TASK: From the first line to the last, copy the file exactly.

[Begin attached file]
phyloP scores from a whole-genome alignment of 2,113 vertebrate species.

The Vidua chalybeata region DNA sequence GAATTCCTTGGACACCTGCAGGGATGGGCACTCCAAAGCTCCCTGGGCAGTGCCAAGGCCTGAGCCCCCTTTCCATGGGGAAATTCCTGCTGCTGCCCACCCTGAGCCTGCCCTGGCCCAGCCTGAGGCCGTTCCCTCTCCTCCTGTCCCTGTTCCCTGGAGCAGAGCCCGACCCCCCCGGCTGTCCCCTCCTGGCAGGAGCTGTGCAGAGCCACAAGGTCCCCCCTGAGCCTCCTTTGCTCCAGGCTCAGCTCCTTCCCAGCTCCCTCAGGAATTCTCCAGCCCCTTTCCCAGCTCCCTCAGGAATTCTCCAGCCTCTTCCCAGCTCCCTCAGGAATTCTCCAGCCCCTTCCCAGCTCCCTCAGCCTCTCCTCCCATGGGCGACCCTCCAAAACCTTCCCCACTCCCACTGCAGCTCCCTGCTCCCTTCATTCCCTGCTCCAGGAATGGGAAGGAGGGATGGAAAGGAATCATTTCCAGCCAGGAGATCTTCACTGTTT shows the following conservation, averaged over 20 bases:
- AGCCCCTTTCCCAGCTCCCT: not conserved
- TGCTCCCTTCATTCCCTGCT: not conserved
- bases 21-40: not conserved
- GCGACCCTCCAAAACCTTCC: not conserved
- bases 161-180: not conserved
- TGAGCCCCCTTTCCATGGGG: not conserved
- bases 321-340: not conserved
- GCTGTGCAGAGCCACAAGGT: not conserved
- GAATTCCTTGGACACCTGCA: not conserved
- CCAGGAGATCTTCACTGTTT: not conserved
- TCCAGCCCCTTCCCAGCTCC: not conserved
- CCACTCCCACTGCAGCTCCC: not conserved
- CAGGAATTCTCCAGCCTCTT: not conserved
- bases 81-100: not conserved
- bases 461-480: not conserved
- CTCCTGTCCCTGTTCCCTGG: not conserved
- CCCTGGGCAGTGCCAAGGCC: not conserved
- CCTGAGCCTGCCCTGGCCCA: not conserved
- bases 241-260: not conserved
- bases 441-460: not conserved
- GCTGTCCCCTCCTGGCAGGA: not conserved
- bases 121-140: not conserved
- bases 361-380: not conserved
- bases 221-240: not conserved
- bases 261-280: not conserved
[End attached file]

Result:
phyloP scores from a whole-genome alignment of 2,113 vertebrate species.

The Vidua chalybeata region DNA sequence GAATTCCTTGGACACCTGCAGGGATGGGCACTCCAAAGCTCCCTGGGCAGTGCCAAGGCCTGAGCCCCCTTTCCATGGGGAAATTCCTGCTGCTGCCCACCCTGAGCCTGCCCTGGCCCAGCCTGAGGCCGTTCCCTCTCCTCCTGTCCCTGTTCCCTGGAGCAGAGCCCGACCCCCCCGGCTGTCCCCTCCTGGCAGGAGCTGTGCAGAGCCACAAGGTCCCCCCTGAGCCTCCTTTGCTCCAGGCTCAGCTCCTTCCCAGCTCCCTCAGGAATTCTCCAGCCCCTTTCCCAGCTCCCTCAGGAATTCTCCAGCCTCTTCCCAGCTCCCTCAGGAATTCTCCAGCCCCTTCCCAGCTCCCTCAGCCTCTCCTCCCATGGGCGACCCTCCAAAACCTTCCCCACTCCCACTGCAGCTCCCTGCTCCCTTCATTCCCTGCTCCAGGAATGGGAAGGAGGGATGGAAAGGAATCATTTCCAGCCAGGAGATCTTCACTGTTT shows the following conservation, averaged over 20 bases:
- AGCCCCTTTCCCAGCTCCCT: not conserved
- TGCTCCCTTCATTCCCTGCT: not conserved
- bases 21-40: not conserved
- GCGACCCTCCAAAACCTTCC: not conserved
- bases 161-180: not conserved
- TGAGCCCCCTTTCCATGGGG: not conserved
- bases 321-340: not conserved
- GCTGTGCAGAGCCACAAGGT: not conserved
- GAATTCCTTGGACACCTGCA: not conserved
- CCAGGAGATCTTCACTGTTT: not conserved
- TCCAGCCCCTTCCCAGCTCC: not conserved
- CCACTCCCACTGCAGCTCCC: not conserved
- CAGGAATTCTCCAGCCTCTT: not conserved
- bases 81-100: not conserved
- bases 461-480: not conserved
- CTCCTGTCCCTGTTCCCTGG: not conserved
- CCCTGGGCAGTGCCAAGGCC: not conserved
- CCTGAGCCTGCCCTGGCCCA: not conserved
- bases 241-260: not conserved
- bases 441-460: not conserved
- GCTGTCCCCTCCTGGCAGGA: not conserved
- bases 121-140: not conserved
- bases 361-380: not conserved
- bases 221-240: not conserved
- bases 261-280: not conserved